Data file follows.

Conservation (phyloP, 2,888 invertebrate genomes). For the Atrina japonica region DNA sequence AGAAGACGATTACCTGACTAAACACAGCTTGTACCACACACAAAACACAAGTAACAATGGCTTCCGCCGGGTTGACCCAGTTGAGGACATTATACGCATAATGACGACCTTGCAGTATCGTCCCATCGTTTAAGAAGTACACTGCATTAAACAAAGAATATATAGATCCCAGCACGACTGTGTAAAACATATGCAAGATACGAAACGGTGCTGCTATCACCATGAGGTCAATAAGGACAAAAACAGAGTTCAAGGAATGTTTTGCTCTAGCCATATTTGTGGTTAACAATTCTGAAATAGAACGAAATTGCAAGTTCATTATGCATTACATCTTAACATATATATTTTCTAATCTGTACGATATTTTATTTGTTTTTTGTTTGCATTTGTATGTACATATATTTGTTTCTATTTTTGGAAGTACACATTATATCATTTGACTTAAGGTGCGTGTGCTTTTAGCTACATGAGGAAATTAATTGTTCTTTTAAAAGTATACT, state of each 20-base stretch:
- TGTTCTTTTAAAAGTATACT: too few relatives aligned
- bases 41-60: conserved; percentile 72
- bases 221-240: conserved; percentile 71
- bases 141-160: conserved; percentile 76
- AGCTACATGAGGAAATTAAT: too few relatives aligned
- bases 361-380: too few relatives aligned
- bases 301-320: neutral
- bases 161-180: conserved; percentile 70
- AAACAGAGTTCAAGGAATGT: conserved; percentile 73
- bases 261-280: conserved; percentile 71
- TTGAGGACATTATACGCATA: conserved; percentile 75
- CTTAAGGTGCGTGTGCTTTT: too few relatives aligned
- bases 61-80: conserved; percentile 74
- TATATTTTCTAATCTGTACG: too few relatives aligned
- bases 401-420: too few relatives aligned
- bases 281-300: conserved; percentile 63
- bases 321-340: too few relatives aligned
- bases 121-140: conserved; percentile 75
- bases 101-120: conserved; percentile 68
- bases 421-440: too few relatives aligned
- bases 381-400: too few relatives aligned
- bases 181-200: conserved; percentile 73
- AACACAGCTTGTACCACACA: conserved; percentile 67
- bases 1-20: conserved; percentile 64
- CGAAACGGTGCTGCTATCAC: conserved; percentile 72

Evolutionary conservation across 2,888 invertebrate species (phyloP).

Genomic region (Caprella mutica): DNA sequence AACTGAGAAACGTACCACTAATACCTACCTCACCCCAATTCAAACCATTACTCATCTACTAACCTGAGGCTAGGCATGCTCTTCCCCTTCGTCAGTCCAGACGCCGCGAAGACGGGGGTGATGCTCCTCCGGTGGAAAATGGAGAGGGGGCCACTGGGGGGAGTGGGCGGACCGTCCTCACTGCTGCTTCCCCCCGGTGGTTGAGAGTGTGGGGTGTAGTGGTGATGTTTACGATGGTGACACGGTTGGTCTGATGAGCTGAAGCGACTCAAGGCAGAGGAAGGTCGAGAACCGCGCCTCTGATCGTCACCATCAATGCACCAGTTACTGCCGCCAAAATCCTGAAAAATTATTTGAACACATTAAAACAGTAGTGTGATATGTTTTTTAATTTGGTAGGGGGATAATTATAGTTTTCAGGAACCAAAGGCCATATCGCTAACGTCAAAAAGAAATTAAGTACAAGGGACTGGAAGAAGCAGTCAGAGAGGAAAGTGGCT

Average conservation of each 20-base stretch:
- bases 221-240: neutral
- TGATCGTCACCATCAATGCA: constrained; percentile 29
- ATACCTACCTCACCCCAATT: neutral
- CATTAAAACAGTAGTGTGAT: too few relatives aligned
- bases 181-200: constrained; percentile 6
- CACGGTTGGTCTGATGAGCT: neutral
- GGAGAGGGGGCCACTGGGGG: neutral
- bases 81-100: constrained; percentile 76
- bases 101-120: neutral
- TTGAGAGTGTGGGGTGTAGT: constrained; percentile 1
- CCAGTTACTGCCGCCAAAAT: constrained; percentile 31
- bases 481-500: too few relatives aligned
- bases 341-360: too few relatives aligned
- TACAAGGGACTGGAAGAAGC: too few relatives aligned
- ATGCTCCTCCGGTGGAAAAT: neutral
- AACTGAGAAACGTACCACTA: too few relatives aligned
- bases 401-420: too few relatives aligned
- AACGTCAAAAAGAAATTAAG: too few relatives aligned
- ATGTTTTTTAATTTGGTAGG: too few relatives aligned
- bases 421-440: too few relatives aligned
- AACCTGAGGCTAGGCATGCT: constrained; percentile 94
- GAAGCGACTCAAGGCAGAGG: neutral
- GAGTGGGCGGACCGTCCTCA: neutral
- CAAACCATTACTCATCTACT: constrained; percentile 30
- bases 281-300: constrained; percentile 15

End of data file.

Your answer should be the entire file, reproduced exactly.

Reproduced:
Conservation (phyloP, 2,888 invertebrate genomes). For the Atrina japonica region DNA sequence AGAAGACGATTACCTGACTAAACACAGCTTGTACCACACACAAAACACAAGTAACAATGGCTTCCGCCGGGTTGACCCAGTTGAGGACATTATACGCATAATGACGACCTTGCAGTATCGTCCCATCGTTTAAGAAGTACACTGCATTAAACAAAGAATATATAGATCCCAGCACGACTGTGTAAAACATATGCAAGATACGAAACGGTGCTGCTATCACCATGAGGTCAATAAGGACAAAAACAGAGTTCAAGGAATGTTTTGCTCTAGCCATATTTGTGGTTAACAATTCTGAAATAGAACGAAATTGCAAGTTCATTATGCATTACATCTTAACATATATATTTTCTAATCTGTACGATATTTTATTTGTTTTTTGTTTGCATTTGTATGTACATATATTTGTTTCTATTTTTGGAAGTACACATTATATCATTTGACTTAAGGTGCGTGTGCTTTTAGCTACATGAGGAAATTAATTGTTCTTTTAAAAGTATACT, state of each 20-base stretch:
- TGTTCTTTTAAAAGTATACT: too few relatives aligned
- bases 41-60: conserved; percentile 72
- bases 221-240: conserved; percentile 71
- bases 141-160: conserved; percentile 76
- AGCTACATGAGGAAATTAAT: too few relatives aligned
- bases 361-380: too few relatives aligned
- bases 301-320: neutral
- bases 161-180: conserved; percentile 70
- AAACAGAGTTCAAGGAATGT: conserved; percentile 73
- bases 261-280: conserved; percentile 71
- TTGAGGACATTATACGCATA: conserved; percentile 75
- CTTAAGGTGCGTGTGCTTTT: too few relatives aligned
- bases 61-80: conserved; percentile 74
- TATATTTTCTAATCTGTACG: too few relatives aligned
- bases 401-420: too few relatives aligned
- bases 281-300: conserved; percentile 63
- bases 321-340: too few relatives aligned
- bases 121-140: conserved; percentile 75
- bases 101-120: conserved; percentile 68
- bases 421-440: too few relatives aligned
- bases 381-400: too few relatives aligned
- bases 181-200: conserved; percentile 73
- AACACAGCTTGTACCACACA: conserved; percentile 67
- bases 1-20: conserved; percentile 64
- CGAAACGGTGCTGCTATCAC: conserved; percentile 72

Evolutionary conservation across 2,888 invertebrate species (phyloP).

Genomic region (Caprella mutica): DNA sequence AACTGAGAAACGTACCACTAATACCTACCTCACCCCAATTCAAACCATTACTCATCTACTAACCTGAGGCTAGGCATGCTCTTCCCCTTCGTCAGTCCAGACGCCGCGAAGACGGGGGTGATGCTCCTCCGGTGGAAAATGGAGAGGGGGCCACTGGGGGGAGTGGGCGGACCGTCCTCACTGCTGCTTCCCCCCGGTGGTTGAGAGTGTGGGGTGTAGTGGTGATGTTTACGATGGTGACACGGTTGGTCTGATGAGCTGAAGCGACTCAAGGCAGAGGAAGGTCGAGAACCGCGCCTCTGATCGTCACCATCAATGCACCAGTTACTGCCGCCAAAATCCTGAAAAATTATTTGAACACATTAAAACAGTAGTGTGATATGTTTTTTAATTTGGTAGGGGGATAATTATAGTTTTCAGGAACCAAAGGCCATATCGCTAACGTCAAAAAGAAATTAAGTACAAGGGACTGGAAGAAGCAGTCAGAGAGGAAAGTGGCT

Average conservation of each 20-base stretch:
- bases 221-240: neutral
- TGATCGTCACCATCAATGCA: constrained; percentile 29
- ATACCTACCTCACCCCAATT: neutral
- CATTAAAACAGTAGTGTGAT: too few relatives aligned
- bases 181-200: constrained; percentile 6
- CACGGTTGGTCTGATGAGCT: neutral
- GGAGAGGGGGCCACTGGGGG: neutral
- bases 81-100: constrained; percentile 76
- bases 101-120: neutral
- TTGAGAGTGTGGGGTGTAGT: constrained; percentile 1
- CCAGTTACTGCCGCCAAAAT: constrained; percentile 31
- bases 481-500: too few relatives aligned
- bases 341-360: too few relatives aligned
- TACAAGGGACTGGAAGAAGC: too few relatives aligned
- ATGCTCCTCCGGTGGAAAAT: neutral
- AACTGAGAAACGTACCACTA: too few relatives aligned
- bases 401-420: too few relatives aligned
- AACGTCAAAAAGAAATTAAG: too few relatives aligned
- ATGTTTTTTAATTTGGTAGG: too few relatives aligned
- bases 421-440: too few relatives aligned
- AACCTGAGGCTAGGCATGCT: constrained; percentile 94
- GAAGCGACTCAAGGCAGAGG: neutral
- GAGTGGGCGGACCGTCCTCA: neutral
- CAAACCATTACTCATCTACT: constrained; percentile 30
- bases 281-300: constrained; percentile 15